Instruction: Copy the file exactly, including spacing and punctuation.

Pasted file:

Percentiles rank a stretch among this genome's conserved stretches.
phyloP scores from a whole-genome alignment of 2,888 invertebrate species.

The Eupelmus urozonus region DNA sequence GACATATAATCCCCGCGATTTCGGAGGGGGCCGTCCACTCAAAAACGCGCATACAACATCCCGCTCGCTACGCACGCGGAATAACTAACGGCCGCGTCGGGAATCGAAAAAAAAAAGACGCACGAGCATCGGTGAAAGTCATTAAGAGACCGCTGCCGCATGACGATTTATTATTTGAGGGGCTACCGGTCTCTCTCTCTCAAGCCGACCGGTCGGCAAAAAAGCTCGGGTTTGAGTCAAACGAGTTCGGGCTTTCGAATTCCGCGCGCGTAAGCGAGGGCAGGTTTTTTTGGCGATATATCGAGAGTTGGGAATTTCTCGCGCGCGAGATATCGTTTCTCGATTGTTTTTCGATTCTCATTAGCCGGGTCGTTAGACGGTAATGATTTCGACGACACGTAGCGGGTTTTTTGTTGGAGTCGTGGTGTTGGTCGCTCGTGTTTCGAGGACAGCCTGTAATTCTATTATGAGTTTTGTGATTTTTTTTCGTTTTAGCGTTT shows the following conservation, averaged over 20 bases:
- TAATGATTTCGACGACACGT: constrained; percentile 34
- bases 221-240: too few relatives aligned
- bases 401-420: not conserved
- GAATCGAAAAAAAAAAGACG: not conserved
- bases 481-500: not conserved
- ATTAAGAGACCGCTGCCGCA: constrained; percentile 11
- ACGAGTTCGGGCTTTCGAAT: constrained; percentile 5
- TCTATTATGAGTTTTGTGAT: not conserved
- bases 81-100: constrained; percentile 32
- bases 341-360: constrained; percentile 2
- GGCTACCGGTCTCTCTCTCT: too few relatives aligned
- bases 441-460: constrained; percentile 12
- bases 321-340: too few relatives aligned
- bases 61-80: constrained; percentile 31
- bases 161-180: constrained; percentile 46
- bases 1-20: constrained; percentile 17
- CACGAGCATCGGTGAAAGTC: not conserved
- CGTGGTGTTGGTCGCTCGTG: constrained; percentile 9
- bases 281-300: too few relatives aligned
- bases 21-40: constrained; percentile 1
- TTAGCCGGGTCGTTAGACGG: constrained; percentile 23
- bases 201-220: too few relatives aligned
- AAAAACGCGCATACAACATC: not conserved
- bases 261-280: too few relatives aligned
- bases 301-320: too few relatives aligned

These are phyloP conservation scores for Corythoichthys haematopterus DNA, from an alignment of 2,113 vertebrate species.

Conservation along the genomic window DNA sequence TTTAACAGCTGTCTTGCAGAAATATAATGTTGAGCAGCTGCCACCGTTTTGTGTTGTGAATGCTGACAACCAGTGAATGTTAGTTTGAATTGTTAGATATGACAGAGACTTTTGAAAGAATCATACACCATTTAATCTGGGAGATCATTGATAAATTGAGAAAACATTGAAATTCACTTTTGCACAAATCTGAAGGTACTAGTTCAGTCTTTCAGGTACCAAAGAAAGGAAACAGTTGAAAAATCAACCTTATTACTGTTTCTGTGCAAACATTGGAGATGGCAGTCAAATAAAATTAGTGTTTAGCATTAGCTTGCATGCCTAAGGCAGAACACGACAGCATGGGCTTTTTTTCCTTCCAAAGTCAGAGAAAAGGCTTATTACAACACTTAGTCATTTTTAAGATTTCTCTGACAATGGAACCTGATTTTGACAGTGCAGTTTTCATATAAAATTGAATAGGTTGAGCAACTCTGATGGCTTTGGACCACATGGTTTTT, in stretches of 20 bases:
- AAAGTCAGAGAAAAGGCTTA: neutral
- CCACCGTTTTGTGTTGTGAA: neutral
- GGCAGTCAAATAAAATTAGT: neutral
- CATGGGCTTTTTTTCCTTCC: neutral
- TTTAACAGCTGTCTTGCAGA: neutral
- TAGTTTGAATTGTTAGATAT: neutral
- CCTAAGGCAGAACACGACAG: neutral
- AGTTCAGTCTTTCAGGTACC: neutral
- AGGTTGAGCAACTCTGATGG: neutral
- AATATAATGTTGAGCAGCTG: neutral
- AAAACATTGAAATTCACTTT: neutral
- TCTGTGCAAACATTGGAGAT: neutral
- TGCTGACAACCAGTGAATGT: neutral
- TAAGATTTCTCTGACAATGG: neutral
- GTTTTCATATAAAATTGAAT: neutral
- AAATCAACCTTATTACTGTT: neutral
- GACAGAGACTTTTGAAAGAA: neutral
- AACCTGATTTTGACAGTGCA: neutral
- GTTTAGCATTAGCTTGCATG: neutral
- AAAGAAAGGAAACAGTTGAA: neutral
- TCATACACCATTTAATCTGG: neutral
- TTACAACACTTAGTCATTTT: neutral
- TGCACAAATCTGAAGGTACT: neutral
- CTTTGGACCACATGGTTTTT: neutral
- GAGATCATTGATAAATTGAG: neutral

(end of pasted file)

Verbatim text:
Percentiles rank a stretch among this genome's conserved stretches.
phyloP scores from a whole-genome alignment of 2,888 invertebrate species.

The Eupelmus urozonus region DNA sequence GACATATAATCCCCGCGATTTCGGAGGGGGCCGTCCACTCAAAAACGCGCATACAACATCCCGCTCGCTACGCACGCGGAATAACTAACGGCCGCGTCGGGAATCGAAAAAAAAAAGACGCACGAGCATCGGTGAAAGTCATTAAGAGACCGCTGCCGCATGACGATTTATTATTTGAGGGGCTACCGGTCTCTCTCTCTCAAGCCGACCGGTCGGCAAAAAAGCTCGGGTTTGAGTCAAACGAGTTCGGGCTTTCGAATTCCGCGCGCGTAAGCGAGGGCAGGTTTTTTTGGCGATATATCGAGAGTTGGGAATTTCTCGCGCGCGAGATATCGTTTCTCGATTGTTTTTCGATTCTCATTAGCCGGGTCGTTAGACGGTAATGATTTCGACGACACGTAGCGGGTTTTTTGTTGGAGTCGTGGTGTTGGTCGCTCGTGTTTCGAGGACAGCCTGTAATTCTATTATGAGTTTTGTGATTTTTTTTCGTTTTAGCGTTT shows the following conservation, averaged over 20 bases:
- TAATGATTTCGACGACACGT: constrained; percentile 34
- bases 221-240: too few relatives aligned
- bases 401-420: not conserved
- GAATCGAAAAAAAAAAGACG: not conserved
- bases 481-500: not conserved
- ATTAAGAGACCGCTGCCGCA: constrained; percentile 11
- ACGAGTTCGGGCTTTCGAAT: constrained; percentile 5
- TCTATTATGAGTTTTGTGAT: not conserved
- bases 81-100: constrained; percentile 32
- bases 341-360: constrained; percentile 2
- GGCTACCGGTCTCTCTCTCT: too few relatives aligned
- bases 441-460: constrained; percentile 12
- bases 321-340: too few relatives aligned
- bases 61-80: constrained; percentile 31
- bases 161-180: constrained; percentile 46
- bases 1-20: constrained; percentile 17
- CACGAGCATCGGTGAAAGTC: not conserved
- CGTGGTGTTGGTCGCTCGTG: constrained; percentile 9
- bases 281-300: too few relatives aligned
- bases 21-40: constrained; percentile 1
- TTAGCCGGGTCGTTAGACGG: constrained; percentile 23
- bases 201-220: too few relatives aligned
- AAAAACGCGCATACAACATC: not conserved
- bases 261-280: too few relatives aligned
- bases 301-320: too few relatives aligned

These are phyloP conservation scores for Corythoichthys haematopterus DNA, from an alignment of 2,113 vertebrate species.

Conservation along the genomic window DNA sequence TTTAACAGCTGTCTTGCAGAAATATAATGTTGAGCAGCTGCCACCGTTTTGTGTTGTGAATGCTGACAACCAGTGAATGTTAGTTTGAATTGTTAGATATGACAGAGACTTTTGAAAGAATCATACACCATTTAATCTGGGAGATCATTGATAAATTGAGAAAACATTGAAATTCACTTTTGCACAAATCTGAAGGTACTAGTTCAGTCTTTCAGGTACCAAAGAAAGGAAACAGTTGAAAAATCAACCTTATTACTGTTTCTGTGCAAACATTGGAGATGGCAGTCAAATAAAATTAGTGTTTAGCATTAGCTTGCATGCCTAAGGCAGAACACGACAGCATGGGCTTTTTTTCCTTCCAAAGTCAGAGAAAAGGCTTATTACAACACTTAGTCATTTTTAAGATTTCTCTGACAATGGAACCTGATTTTGACAGTGCAGTTTTCATATAAAATTGAATAGGTTGAGCAACTCTGATGGCTTTGGACCACATGGTTTTT, in stretches of 20 bases:
- AAAGTCAGAGAAAAGGCTTA: neutral
- CCACCGTTTTGTGTTGTGAA: neutral
- GGCAGTCAAATAAAATTAGT: neutral
- CATGGGCTTTTTTTCCTTCC: neutral
- TTTAACAGCTGTCTTGCAGA: neutral
- TAGTTTGAATTGTTAGATAT: neutral
- CCTAAGGCAGAACACGACAG: neutral
- AGTTCAGTCTTTCAGGTACC: neutral
- AGGTTGAGCAACTCTGATGG: neutral
- AATATAATGTTGAGCAGCTG: neutral
- AAAACATTGAAATTCACTTT: neutral
- TCTGTGCAAACATTGGAGAT: neutral
- TGCTGACAACCAGTGAATGT: neutral
- TAAGATTTCTCTGACAATGG: neutral
- GTTTTCATATAAAATTGAAT: neutral
- AAATCAACCTTATTACTGTT: neutral
- GACAGAGACTTTTGAAAGAA: neutral
- AACCTGATTTTGACAGTGCA: neutral
- GTTTAGCATTAGCTTGCATG: neutral
- AAAGAAAGGAAACAGTTGAA: neutral
- TCATACACCATTTAATCTGG: neutral
- TTACAACACTTAGTCATTTT: neutral
- TGCACAAATCTGAAGGTACT: neutral
- CTTTGGACCACATGGTTTTT: neutral
- GAGATCATTGATAAATTGAG: neutral